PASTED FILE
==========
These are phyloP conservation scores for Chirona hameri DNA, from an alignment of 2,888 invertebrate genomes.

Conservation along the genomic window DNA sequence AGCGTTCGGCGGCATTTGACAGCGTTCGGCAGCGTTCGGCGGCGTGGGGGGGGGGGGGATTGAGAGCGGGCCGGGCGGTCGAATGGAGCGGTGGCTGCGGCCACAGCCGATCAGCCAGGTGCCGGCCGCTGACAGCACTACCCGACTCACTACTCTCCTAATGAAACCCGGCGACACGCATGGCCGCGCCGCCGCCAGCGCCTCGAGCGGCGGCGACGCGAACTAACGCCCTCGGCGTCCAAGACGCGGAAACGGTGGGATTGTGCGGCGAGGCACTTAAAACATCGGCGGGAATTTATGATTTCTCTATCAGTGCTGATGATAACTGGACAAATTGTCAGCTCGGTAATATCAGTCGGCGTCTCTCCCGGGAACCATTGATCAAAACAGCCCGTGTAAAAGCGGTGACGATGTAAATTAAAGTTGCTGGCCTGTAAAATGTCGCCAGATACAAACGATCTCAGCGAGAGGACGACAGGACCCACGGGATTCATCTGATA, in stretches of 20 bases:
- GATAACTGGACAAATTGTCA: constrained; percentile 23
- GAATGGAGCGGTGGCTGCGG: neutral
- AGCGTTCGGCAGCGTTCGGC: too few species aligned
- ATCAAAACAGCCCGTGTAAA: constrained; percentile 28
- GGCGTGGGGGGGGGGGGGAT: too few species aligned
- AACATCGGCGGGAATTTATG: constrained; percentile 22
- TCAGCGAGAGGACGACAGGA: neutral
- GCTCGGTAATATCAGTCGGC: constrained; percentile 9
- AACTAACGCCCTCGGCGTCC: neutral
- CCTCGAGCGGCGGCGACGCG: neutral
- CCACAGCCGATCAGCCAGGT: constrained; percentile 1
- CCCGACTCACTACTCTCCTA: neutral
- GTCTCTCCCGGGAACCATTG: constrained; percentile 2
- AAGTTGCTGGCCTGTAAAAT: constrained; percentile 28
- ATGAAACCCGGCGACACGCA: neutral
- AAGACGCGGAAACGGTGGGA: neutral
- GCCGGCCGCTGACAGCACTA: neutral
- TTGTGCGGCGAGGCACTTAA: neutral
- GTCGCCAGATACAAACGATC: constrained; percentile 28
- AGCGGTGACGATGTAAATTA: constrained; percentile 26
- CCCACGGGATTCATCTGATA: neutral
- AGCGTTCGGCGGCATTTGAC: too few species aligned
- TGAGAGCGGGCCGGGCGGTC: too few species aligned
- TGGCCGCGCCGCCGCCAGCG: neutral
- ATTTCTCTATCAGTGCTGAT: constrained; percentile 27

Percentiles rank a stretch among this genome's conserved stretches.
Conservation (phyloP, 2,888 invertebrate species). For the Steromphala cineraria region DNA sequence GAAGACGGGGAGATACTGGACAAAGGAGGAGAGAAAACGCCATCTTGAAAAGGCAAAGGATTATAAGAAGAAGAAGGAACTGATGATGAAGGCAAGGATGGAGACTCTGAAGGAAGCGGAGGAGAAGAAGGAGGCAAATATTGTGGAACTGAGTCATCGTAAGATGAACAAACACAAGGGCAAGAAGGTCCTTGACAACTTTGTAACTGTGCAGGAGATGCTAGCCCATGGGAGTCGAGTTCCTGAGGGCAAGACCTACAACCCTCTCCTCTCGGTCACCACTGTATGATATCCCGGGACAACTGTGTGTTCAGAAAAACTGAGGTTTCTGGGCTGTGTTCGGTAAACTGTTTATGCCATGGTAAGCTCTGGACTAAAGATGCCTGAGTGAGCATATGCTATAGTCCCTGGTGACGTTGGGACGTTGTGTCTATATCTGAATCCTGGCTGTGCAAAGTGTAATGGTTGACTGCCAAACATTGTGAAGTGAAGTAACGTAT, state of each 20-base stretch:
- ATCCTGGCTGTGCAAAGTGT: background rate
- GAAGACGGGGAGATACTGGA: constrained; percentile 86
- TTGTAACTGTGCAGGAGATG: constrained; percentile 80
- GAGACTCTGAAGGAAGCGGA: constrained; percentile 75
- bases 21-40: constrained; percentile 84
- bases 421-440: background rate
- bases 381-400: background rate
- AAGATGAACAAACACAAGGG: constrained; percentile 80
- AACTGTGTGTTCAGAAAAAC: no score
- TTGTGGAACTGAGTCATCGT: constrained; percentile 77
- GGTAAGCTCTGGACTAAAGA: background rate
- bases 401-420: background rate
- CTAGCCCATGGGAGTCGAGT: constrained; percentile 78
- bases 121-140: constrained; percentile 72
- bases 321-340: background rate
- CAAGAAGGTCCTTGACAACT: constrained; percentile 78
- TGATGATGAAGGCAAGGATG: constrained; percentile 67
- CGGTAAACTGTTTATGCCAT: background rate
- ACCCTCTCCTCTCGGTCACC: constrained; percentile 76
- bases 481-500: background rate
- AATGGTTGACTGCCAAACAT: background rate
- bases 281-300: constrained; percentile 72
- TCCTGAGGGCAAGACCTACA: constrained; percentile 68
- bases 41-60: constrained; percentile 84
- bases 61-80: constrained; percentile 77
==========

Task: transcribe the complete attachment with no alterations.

These are phyloP conservation scores for Chirona hameri DNA, from an alignment of 2,888 invertebrate genomes.

Conservation along the genomic window DNA sequence AGCGTTCGGCGGCATTTGACAGCGTTCGGCAGCGTTCGGCGGCGTGGGGGGGGGGGGGATTGAGAGCGGGCCGGGCGGTCGAATGGAGCGGTGGCTGCGGCCACAGCCGATCAGCCAGGTGCCGGCCGCTGACAGCACTACCCGACTCACTACTCTCCTAATGAAACCCGGCGACACGCATGGCCGCGCCGCCGCCAGCGCCTCGAGCGGCGGCGACGCGAACTAACGCCCTCGGCGTCCAAGACGCGGAAACGGTGGGATTGTGCGGCGAGGCACTTAAAACATCGGCGGGAATTTATGATTTCTCTATCAGTGCTGATGATAACTGGACAAATTGTCAGCTCGGTAATATCAGTCGGCGTCTCTCCCGGGAACCATTGATCAAAACAGCCCGTGTAAAAGCGGTGACGATGTAAATTAAAGTTGCTGGCCTGTAAAATGTCGCCAGATACAAACGATCTCAGCGAGAGGACGACAGGACCCACGGGATTCATCTGATA, in stretches of 20 bases:
- GATAACTGGACAAATTGTCA: constrained; percentile 23
- GAATGGAGCGGTGGCTGCGG: neutral
- AGCGTTCGGCAGCGTTCGGC: too few species aligned
- ATCAAAACAGCCCGTGTAAA: constrained; percentile 28
- GGCGTGGGGGGGGGGGGGAT: too few species aligned
- AACATCGGCGGGAATTTATG: constrained; percentile 22
- TCAGCGAGAGGACGACAGGA: neutral
- GCTCGGTAATATCAGTCGGC: constrained; percentile 9
- AACTAACGCCCTCGGCGTCC: neutral
- CCTCGAGCGGCGGCGACGCG: neutral
- CCACAGCCGATCAGCCAGGT: constrained; percentile 1
- CCCGACTCACTACTCTCCTA: neutral
- GTCTCTCCCGGGAACCATTG: constrained; percentile 2
- AAGTTGCTGGCCTGTAAAAT: constrained; percentile 28
- ATGAAACCCGGCGACACGCA: neutral
- AAGACGCGGAAACGGTGGGA: neutral
- GCCGGCCGCTGACAGCACTA: neutral
- TTGTGCGGCGAGGCACTTAA: neutral
- GTCGCCAGATACAAACGATC: constrained; percentile 28
- AGCGGTGACGATGTAAATTA: constrained; percentile 26
- CCCACGGGATTCATCTGATA: neutral
- AGCGTTCGGCGGCATTTGAC: too few species aligned
- TGAGAGCGGGCCGGGCGGTC: too few species aligned
- TGGCCGCGCCGCCGCCAGCG: neutral
- ATTTCTCTATCAGTGCTGAT: constrained; percentile 27

Percentiles rank a stretch among this genome's conserved stretches.
Conservation (phyloP, 2,888 invertebrate species). For the Steromphala cineraria region DNA sequence GAAGACGGGGAGATACTGGACAAAGGAGGAGAGAAAACGCCATCTTGAAAAGGCAAAGGATTATAAGAAGAAGAAGGAACTGATGATGAAGGCAAGGATGGAGACTCTGAAGGAAGCGGAGGAGAAGAAGGAGGCAAATATTGTGGAACTGAGTCATCGTAAGATGAACAAACACAAGGGCAAGAAGGTCCTTGACAACTTTGTAACTGTGCAGGAGATGCTAGCCCATGGGAGTCGAGTTCCTGAGGGCAAGACCTACAACCCTCTCCTCTCGGTCACCACTGTATGATATCCCGGGACAACTGTGTGTTCAGAAAAACTGAGGTTTCTGGGCTGTGTTCGGTAAACTGTTTATGCCATGGTAAGCTCTGGACTAAAGATGCCTGAGTGAGCATATGCTATAGTCCCTGGTGACGTTGGGACGTTGTGTCTATATCTGAATCCTGGCTGTGCAAAGTGTAATGGTTGACTGCCAAACATTGTGAAGTGAAGTAACGTAT, state of each 20-base stretch:
- ATCCTGGCTGTGCAAAGTGT: background rate
- GAAGACGGGGAGATACTGGA: constrained; percentile 86
- TTGTAACTGTGCAGGAGATG: constrained; percentile 80
- GAGACTCTGAAGGAAGCGGA: constrained; percentile 75
- bases 21-40: constrained; percentile 84
- bases 421-440: background rate
- bases 381-400: background rate
- AAGATGAACAAACACAAGGG: constrained; percentile 80
- AACTGTGTGTTCAGAAAAAC: no score
- TTGTGGAACTGAGTCATCGT: constrained; percentile 77
- GGTAAGCTCTGGACTAAAGA: background rate
- bases 401-420: background rate
- CTAGCCCATGGGAGTCGAGT: constrained; percentile 78
- bases 121-140: constrained; percentile 72
- bases 321-340: background rate
- CAAGAAGGTCCTTGACAACT: constrained; percentile 78
- TGATGATGAAGGCAAGGATG: constrained; percentile 67
- CGGTAAACTGTTTATGCCAT: background rate
- ACCCTCTCCTCTCGGTCACC: constrained; percentile 76
- bases 481-500: background rate
- AATGGTTGACTGCCAAACAT: background rate
- bases 281-300: constrained; percentile 72
- TCCTGAGGGCAAGACCTACA: constrained; percentile 68
- bases 41-60: constrained; percentile 84
- bases 61-80: constrained; percentile 77